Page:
I'm Randy Mouri and this blog is about my quest to be an official finisher in the Race Across AMerica (RAAM), the toughest endurance race in the world. It's over and I became an official solo finisher in 11 days, 1 hour and 13 minutes! We continue to raise money and awareness on behalf of Habitat for Humanity of Northern Virginia (Habitat NoVa). If you would like to make a donation to Habitat NoVa, please visit my page on Habitat’s site. Endless thanks to our sponsors and all the folks that have made such generous contributions. Team Mouri would not have been able to travel so comfortably, which certainly may have changed the outcome of the race.

Friday, June 10, 2011

Keep cooly cool man!

In case you don't recognize where the title of this post comes from, it's from the musical West Side Story. I use it because Randy is going to face significant challenges in the desert heat in the coming days (Parker AZ forecast to hit 105 on Thursday). To combat this, Al has devised a strategy. Rather than paraphrase it, I'm going to post a lightly edited version of Al's description.

I have spent hours researching the issue of helping Randy maintain his performance in the Eastern California and Arizona desert environments, where we are looking at day time temperature often in the 110+ F. range, with relative humidity less than 20%, and sometimes as low as 5-10%. In that environment, sweat evaporates rapidly, which improves evaporative cooling. However, instant sweat evaporation often leads athletes in this environment to underestimate sweat losses until it is too late. Our experience clearly shows that fluid and salt losses in the sun in this situation can exceed sometimes 2000 ml per hour. The science also shows that losses of as little as 1.5-2% of body mass through sweat losses can seriously degrade athletic performance.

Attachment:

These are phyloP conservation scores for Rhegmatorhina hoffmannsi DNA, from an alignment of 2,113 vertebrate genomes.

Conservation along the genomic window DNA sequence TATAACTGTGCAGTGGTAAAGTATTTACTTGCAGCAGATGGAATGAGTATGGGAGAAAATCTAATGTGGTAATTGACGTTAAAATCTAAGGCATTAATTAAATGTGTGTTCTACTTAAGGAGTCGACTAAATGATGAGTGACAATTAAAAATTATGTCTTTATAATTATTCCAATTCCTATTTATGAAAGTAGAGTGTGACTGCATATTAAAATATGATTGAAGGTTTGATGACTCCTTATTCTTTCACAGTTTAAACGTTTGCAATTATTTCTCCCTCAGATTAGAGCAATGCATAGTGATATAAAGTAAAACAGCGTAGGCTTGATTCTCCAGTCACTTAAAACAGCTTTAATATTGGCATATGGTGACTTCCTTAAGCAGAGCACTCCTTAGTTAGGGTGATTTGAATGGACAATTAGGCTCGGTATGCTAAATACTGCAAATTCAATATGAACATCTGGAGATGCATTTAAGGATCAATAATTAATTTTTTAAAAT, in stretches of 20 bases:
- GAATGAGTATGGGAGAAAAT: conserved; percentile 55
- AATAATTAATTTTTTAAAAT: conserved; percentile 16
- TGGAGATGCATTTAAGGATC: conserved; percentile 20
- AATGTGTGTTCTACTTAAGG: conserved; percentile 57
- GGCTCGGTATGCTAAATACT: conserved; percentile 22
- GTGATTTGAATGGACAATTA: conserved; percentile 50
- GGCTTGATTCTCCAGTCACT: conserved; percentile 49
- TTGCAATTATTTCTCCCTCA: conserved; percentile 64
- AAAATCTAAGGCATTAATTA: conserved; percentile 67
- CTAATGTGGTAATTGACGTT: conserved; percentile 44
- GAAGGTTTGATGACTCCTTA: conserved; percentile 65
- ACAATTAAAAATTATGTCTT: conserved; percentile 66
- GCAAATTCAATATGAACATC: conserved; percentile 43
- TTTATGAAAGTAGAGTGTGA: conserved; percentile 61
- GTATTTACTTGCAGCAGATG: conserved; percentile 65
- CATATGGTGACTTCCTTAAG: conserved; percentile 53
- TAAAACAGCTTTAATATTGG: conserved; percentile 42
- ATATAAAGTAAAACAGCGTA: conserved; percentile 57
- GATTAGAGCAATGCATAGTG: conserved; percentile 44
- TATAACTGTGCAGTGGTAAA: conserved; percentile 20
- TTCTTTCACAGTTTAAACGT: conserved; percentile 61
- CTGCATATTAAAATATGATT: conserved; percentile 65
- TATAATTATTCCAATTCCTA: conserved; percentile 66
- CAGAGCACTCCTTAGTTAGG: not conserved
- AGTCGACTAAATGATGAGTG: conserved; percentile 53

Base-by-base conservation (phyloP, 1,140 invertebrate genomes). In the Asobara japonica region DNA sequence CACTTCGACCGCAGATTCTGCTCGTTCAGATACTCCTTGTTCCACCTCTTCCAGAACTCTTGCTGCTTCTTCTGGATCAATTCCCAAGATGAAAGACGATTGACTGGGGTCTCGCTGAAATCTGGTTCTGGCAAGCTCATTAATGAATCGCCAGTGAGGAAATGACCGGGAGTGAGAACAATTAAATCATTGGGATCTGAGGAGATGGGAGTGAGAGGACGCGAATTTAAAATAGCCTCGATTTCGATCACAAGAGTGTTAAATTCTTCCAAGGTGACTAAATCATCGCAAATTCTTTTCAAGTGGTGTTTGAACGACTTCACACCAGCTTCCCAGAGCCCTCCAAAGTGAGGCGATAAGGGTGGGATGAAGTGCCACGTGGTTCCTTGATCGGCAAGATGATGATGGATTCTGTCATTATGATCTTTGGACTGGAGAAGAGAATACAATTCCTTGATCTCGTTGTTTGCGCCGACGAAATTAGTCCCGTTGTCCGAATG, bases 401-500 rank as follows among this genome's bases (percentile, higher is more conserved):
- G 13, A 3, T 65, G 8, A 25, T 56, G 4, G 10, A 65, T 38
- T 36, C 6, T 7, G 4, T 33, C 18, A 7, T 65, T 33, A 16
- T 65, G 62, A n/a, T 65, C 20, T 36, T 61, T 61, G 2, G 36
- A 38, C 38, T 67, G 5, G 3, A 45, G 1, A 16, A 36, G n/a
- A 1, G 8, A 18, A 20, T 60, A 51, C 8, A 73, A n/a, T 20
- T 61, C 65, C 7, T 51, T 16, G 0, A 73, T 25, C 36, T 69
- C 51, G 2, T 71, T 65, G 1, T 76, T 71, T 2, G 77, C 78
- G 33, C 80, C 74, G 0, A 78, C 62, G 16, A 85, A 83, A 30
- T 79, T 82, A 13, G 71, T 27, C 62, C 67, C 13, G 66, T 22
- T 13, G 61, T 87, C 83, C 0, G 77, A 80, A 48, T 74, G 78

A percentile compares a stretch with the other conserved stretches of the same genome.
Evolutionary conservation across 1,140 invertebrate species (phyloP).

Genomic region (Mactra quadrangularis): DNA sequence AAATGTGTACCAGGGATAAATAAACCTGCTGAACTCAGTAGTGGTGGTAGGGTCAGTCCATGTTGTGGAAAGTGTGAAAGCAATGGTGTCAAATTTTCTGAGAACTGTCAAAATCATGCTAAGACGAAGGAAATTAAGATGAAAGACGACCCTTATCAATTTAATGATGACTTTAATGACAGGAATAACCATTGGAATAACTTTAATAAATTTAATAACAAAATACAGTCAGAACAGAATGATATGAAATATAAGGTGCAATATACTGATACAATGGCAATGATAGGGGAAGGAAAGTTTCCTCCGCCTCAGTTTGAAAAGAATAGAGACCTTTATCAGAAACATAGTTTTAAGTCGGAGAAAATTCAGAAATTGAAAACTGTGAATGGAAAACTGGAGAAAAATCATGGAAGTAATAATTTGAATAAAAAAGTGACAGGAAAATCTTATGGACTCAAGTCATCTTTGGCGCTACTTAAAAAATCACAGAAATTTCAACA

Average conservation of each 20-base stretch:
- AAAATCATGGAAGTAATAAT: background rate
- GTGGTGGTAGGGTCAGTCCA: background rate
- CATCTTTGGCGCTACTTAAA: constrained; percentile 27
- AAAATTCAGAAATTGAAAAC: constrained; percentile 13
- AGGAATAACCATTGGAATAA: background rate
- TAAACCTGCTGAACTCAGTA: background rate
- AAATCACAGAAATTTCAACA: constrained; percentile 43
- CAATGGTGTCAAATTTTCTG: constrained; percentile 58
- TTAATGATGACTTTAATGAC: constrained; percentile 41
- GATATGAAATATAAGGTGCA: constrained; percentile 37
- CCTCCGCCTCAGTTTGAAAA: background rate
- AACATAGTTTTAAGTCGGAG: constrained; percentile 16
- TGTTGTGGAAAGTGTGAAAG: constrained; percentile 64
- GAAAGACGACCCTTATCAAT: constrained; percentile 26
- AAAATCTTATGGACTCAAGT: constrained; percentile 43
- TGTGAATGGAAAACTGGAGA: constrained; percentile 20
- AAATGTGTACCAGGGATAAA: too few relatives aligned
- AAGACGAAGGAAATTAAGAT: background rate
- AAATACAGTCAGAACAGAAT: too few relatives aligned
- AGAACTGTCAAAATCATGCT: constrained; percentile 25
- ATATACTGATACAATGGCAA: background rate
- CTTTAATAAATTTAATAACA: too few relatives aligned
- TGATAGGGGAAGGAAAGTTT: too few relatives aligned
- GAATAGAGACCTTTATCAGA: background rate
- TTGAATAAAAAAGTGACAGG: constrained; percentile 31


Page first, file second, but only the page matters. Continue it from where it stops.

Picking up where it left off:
Additionally, body temperature control becomes a real issue at any decent energy output level. The literature from attempts to improve the performance of soldiers and firefighters in various forms of environmental protective suits in hot environments provided the clues that together with data on precooling athletes prior to high level competition led us to the following solution, which we have only tested briefly.

First, we will try to supply Randy with cold fluids to drink, which should contain appropriate amounts of sodium to prevent the development of dilutional hyponatremia. To begin we need to prevent him from getting significantly dehydrated at any point before the Rockies as he could then develop exercise induced IADH (Inappropriate Anti-Diuretic Hormone) Syndrome, which would then cause him to inappropriately retain fluid, possibly until the end of the race. Randy is a least a moderately high salt sweat producer, so we must be careful that he get enough salt. We have one piece of prior data , in that Randy clearly seemed to improve his performance in the last 200 miles of the HOS race as we increased his salt intake through us of high salt instant soups.

Secondly, we located relatively lightweight cooling vests containing a hydrogel designed for athletic use. These vest have sufficient thermal mass to cool the rider for up to an hour. By rotating vests when Randy is riding on the flat or downhill (to avoid the 1.8-2# weight penalty when climbing), we can reduce his skin temps by 10 degrees or more. The vest is simply dampened to allow the hydrogel to absorb water, placed in a plastic bag, and placed atop a mix of salted ice and a block of dry ice in a small cooler. The vest is then removed, and sprayed w/water before Randy puts it on. We can cool a vest to below freezing in less than 30 min with this technology, giving Randy up to an hour of relief from the heat

ALL of the above are parts of the medical team strategy to reduce the environmental strain of reaching Wolf Creek Pass. Past RAAM history provides many lessons which suggest that helping Randy have every advantage to overcome the environmental threat of the desert is well worth the effort since attrition in this race section has been very high in the past

1 comment:

Mike said...

All the best to Randy and Team Mouri! We're very much looking forward to meeting Randy at the finish in Annapolis.

Insights like this on HOW Randy and the Team will pull it off are fascinating. Please keep 'em coming along with the mile by mile accounts once he clips in.

God Speed!!

Mike Binnix